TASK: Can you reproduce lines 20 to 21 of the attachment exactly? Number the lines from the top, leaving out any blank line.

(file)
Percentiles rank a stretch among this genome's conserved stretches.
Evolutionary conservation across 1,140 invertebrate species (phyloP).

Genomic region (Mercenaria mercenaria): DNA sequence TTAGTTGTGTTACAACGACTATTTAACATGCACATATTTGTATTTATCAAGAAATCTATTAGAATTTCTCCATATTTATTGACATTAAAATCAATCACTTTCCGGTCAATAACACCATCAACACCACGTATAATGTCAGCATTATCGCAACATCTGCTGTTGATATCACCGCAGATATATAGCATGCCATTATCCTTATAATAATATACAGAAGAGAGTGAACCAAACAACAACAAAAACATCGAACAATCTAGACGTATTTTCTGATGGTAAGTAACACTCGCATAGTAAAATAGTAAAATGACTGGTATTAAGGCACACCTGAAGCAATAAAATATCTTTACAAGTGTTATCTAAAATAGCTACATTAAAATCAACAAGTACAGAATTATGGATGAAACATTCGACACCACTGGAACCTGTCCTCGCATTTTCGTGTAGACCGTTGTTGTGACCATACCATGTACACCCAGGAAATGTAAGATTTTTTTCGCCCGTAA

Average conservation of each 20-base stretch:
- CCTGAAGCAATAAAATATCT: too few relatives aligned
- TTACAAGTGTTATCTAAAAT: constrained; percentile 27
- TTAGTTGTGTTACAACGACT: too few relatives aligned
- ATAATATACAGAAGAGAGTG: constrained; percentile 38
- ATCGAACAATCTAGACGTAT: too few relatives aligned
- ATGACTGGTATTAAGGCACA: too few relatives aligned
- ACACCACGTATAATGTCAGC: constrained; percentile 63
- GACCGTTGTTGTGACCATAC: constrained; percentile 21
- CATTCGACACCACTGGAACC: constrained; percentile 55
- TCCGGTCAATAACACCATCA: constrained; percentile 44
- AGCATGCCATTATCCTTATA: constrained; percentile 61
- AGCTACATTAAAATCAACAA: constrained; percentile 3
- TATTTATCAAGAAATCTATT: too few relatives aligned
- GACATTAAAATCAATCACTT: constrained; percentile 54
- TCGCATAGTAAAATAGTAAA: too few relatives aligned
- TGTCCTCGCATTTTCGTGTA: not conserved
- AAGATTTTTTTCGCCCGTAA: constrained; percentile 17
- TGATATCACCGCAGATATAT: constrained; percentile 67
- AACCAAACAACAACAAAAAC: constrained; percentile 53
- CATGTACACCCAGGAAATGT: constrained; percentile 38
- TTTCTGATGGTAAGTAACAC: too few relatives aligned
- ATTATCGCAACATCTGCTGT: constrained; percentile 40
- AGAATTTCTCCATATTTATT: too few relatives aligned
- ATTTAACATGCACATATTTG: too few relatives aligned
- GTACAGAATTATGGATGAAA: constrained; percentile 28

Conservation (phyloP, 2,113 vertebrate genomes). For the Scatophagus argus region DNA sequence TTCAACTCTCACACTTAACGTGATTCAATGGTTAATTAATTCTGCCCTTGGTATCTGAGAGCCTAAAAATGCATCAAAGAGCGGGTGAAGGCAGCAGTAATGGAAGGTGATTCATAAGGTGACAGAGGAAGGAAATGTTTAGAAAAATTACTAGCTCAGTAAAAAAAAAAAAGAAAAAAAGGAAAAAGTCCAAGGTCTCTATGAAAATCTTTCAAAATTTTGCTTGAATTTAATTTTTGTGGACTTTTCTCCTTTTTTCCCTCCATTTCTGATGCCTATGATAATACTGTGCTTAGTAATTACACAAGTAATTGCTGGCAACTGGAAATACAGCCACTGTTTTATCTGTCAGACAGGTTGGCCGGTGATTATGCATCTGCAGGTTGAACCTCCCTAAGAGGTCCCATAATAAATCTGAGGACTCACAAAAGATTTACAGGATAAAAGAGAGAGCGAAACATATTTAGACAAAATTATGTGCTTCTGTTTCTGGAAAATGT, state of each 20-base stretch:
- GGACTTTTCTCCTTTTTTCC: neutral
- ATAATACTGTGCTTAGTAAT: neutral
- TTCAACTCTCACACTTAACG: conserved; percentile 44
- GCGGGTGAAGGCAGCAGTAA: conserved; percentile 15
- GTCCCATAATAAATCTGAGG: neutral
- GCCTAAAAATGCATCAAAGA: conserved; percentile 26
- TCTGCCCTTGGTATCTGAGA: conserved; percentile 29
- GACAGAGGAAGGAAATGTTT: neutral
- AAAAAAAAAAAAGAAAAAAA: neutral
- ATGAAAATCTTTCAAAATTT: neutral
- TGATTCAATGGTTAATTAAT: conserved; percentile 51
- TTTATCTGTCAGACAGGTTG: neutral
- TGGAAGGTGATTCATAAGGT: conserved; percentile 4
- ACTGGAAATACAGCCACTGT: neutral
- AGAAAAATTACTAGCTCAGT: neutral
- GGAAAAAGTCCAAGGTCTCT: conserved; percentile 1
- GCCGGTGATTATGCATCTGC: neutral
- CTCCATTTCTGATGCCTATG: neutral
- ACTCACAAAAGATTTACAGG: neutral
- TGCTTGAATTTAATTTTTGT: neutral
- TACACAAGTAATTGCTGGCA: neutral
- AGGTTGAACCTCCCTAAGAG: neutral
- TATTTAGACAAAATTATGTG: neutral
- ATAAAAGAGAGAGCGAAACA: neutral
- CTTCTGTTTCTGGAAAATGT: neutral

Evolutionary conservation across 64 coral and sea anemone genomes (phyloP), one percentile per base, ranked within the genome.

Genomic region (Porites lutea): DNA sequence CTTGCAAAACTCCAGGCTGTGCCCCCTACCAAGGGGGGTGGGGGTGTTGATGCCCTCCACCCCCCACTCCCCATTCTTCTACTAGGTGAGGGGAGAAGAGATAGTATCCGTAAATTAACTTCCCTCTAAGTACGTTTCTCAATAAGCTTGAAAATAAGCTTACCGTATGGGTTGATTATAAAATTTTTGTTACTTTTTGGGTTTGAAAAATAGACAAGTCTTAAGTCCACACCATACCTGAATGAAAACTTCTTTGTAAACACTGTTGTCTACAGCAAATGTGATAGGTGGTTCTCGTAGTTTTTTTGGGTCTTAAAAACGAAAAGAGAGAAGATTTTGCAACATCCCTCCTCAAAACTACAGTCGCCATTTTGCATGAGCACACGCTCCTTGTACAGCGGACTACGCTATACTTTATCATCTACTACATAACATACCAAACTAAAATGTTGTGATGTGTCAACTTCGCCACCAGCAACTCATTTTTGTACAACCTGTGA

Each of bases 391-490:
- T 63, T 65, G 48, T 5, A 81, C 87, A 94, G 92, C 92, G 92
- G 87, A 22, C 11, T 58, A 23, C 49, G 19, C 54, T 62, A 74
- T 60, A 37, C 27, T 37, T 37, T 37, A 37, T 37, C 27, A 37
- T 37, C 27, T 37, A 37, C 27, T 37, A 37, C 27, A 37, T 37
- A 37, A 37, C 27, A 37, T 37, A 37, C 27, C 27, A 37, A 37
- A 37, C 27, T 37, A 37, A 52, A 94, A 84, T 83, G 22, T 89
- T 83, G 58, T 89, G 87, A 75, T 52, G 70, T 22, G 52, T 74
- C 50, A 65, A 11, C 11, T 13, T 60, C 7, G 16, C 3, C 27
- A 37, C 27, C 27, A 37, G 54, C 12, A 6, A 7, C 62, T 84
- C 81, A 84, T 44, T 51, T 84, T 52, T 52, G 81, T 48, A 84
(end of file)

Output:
- TGTCCTCGCATTTTCGTGTA: not conserved
- AAGATTTTTTTCGCCCGTAA: constrained; percentile 17